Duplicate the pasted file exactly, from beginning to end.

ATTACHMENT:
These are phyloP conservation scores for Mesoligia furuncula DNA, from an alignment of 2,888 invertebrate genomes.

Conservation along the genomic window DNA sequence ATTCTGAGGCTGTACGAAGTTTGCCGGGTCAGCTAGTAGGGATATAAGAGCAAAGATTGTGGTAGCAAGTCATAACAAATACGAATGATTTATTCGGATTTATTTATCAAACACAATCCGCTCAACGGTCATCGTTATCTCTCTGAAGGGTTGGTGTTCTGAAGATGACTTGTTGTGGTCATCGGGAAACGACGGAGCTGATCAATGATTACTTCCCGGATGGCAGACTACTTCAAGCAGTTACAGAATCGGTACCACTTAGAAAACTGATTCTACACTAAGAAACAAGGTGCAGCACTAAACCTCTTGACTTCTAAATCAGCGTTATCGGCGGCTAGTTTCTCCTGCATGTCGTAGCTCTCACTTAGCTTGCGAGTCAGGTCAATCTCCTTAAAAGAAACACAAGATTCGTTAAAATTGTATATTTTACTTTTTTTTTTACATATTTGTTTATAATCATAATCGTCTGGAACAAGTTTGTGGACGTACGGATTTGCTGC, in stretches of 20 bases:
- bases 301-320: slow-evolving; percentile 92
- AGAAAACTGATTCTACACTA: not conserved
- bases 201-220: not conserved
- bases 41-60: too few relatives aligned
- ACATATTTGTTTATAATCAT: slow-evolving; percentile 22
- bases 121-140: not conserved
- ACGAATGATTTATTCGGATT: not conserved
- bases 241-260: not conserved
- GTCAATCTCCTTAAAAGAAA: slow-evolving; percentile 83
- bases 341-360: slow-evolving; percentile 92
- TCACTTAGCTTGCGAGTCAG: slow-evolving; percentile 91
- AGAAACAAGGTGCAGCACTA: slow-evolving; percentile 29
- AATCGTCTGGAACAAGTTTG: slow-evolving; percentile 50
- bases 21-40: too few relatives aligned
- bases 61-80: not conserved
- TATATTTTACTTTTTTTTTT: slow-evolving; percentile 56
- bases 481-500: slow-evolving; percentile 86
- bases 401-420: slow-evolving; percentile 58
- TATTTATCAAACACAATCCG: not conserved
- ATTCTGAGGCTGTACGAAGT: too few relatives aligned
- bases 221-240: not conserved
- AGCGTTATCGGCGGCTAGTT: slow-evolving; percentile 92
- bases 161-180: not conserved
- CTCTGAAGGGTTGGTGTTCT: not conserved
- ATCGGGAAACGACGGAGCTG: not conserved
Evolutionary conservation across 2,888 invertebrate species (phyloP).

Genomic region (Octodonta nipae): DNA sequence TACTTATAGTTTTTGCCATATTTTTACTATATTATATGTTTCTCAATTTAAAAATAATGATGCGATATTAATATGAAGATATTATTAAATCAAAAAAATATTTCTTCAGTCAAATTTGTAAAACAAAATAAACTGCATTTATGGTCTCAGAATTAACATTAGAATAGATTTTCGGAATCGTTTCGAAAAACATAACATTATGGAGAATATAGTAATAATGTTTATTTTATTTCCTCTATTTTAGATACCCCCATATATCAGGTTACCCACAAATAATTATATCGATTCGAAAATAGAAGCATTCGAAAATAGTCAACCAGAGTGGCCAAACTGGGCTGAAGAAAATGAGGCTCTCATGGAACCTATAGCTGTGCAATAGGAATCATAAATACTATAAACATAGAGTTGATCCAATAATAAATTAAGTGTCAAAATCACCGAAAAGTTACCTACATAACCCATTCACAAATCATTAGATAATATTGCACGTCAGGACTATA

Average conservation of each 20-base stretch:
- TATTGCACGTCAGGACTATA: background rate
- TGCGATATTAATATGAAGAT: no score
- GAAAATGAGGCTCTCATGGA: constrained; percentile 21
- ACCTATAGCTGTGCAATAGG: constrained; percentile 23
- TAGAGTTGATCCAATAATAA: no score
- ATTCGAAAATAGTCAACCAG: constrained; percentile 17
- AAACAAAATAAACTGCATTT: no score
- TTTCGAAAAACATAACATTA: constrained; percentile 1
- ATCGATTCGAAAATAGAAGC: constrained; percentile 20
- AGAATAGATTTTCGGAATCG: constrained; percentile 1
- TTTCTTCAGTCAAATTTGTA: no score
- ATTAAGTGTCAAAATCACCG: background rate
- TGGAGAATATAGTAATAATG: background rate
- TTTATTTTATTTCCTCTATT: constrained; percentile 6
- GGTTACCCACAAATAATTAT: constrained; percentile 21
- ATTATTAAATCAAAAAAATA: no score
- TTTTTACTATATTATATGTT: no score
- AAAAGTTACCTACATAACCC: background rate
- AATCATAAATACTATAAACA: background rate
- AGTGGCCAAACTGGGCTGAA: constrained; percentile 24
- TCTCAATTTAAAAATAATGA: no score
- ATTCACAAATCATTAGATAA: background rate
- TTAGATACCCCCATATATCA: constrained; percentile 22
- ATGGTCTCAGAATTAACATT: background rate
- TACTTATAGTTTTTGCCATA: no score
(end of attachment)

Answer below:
These are phyloP conservation scores for Mesoligia furuncula DNA, from an alignment of 2,888 invertebrate genomes.

Conservation along the genomic window DNA sequence ATTCTGAGGCTGTACGAAGTTTGCCGGGTCAGCTAGTAGGGATATAAGAGCAAAGATTGTGGTAGCAAGTCATAACAAATACGAATGATTTATTCGGATTTATTTATCAAACACAATCCGCTCAACGGTCATCGTTATCTCTCTGAAGGGTTGGTGTTCTGAAGATGACTTGTTGTGGTCATCGGGAAACGACGGAGCTGATCAATGATTACTTCCCGGATGGCAGACTACTTCAAGCAGTTACAGAATCGGTACCACTTAGAAAACTGATTCTACACTAAGAAACAAGGTGCAGCACTAAACCTCTTGACTTCTAAATCAGCGTTATCGGCGGCTAGTTTCTCCTGCATGTCGTAGCTCTCACTTAGCTTGCGAGTCAGGTCAATCTCCTTAAAAGAAACACAAGATTCGTTAAAATTGTATATTTTACTTTTTTTTTTACATATTTGTTTATAATCATAATCGTCTGGAACAAGTTTGTGGACGTACGGATTTGCTGC, in stretches of 20 bases:
- bases 301-320: slow-evolving; percentile 92
- AGAAAACTGATTCTACACTA: not conserved
- bases 201-220: not conserved
- bases 41-60: too few relatives aligned
- ACATATTTGTTTATAATCAT: slow-evolving; percentile 22
- bases 121-140: not conserved
- ACGAATGATTTATTCGGATT: not conserved
- bases 241-260: not conserved
- GTCAATCTCCTTAAAAGAAA: slow-evolving; percentile 83
- bases 341-360: slow-evolving; percentile 92
- TCACTTAGCTTGCGAGTCAG: slow-evolving; percentile 91
- AGAAACAAGGTGCAGCACTA: slow-evolving; percentile 29
- AATCGTCTGGAACAAGTTTG: slow-evolving; percentile 50
- bases 21-40: too few relatives aligned
- bases 61-80: not conserved
- TATATTTTACTTTTTTTTTT: slow-evolving; percentile 56
- bases 481-500: slow-evolving; percentile 86
- bases 401-420: slow-evolving; percentile 58
- TATTTATCAAACACAATCCG: not conserved
- ATTCTGAGGCTGTACGAAGT: too few relatives aligned
- bases 221-240: not conserved
- AGCGTTATCGGCGGCTAGTT: slow-evolving; percentile 92
- bases 161-180: not conserved
- CTCTGAAGGGTTGGTGTTCT: not conserved
- ATCGGGAAACGACGGAGCTG: not conserved
Evolutionary conservation across 2,888 invertebrate species (phyloP).

Genomic region (Octodonta nipae): DNA sequence TACTTATAGTTTTTGCCATATTTTTACTATATTATATGTTTCTCAATTTAAAAATAATGATGCGATATTAATATGAAGATATTATTAAATCAAAAAAATATTTCTTCAGTCAAATTTGTAAAACAAAATAAACTGCATTTATGGTCTCAGAATTAACATTAGAATAGATTTTCGGAATCGTTTCGAAAAACATAACATTATGGAGAATATAGTAATAATGTTTATTTTATTTCCTCTATTTTAGATACCCCCATATATCAGGTTACCCACAAATAATTATATCGATTCGAAAATAGAAGCATTCGAAAATAGTCAACCAGAGTGGCCAAACTGGGCTGAAGAAAATGAGGCTCTCATGGAACCTATAGCTGTGCAATAGGAATCATAAATACTATAAACATAGAGTTGATCCAATAATAAATTAAGTGTCAAAATCACCGAAAAGTTACCTACATAACCCATTCACAAATCATTAGATAATATTGCACGTCAGGACTATA

Average conservation of each 20-base stretch:
- TATTGCACGTCAGGACTATA: background rate
- TGCGATATTAATATGAAGAT: no score
- GAAAATGAGGCTCTCATGGA: constrained; percentile 21
- ACCTATAGCTGTGCAATAGG: constrained; percentile 23
- TAGAGTTGATCCAATAATAA: no score
- ATTCGAAAATAGTCAACCAG: constrained; percentile 17
- AAACAAAATAAACTGCATTT: no score
- TTTCGAAAAACATAACATTA: constrained; percentile 1
- ATCGATTCGAAAATAGAAGC: constrained; percentile 20
- AGAATAGATTTTCGGAATCG: constrained; percentile 1
- TTTCTTCAGTCAAATTTGTA: no score
- ATTAAGTGTCAAAATCACCG: background rate
- TGGAGAATATAGTAATAATG: background rate
- TTTATTTTATTTCCTCTATT: constrained; percentile 6
- GGTTACCCACAAATAATTAT: constrained; percentile 21
- ATTATTAAATCAAAAAAATA: no score
- TTTTTACTATATTATATGTT: no score
- AAAAGTTACCTACATAACCC: background rate
- AATCATAAATACTATAAACA: background rate
- AGTGGCCAAACTGGGCTGAA: constrained; percentile 24
- TCTCAATTTAAAAATAATGA: no score
- ATTCACAAATCATTAGATAA: background rate
- TTAGATACCCCCATATATCA: constrained; percentile 22
- ATGGTCTCAGAATTAACATT: background rate
- TACTTATAGTTTTTGCCATA: no score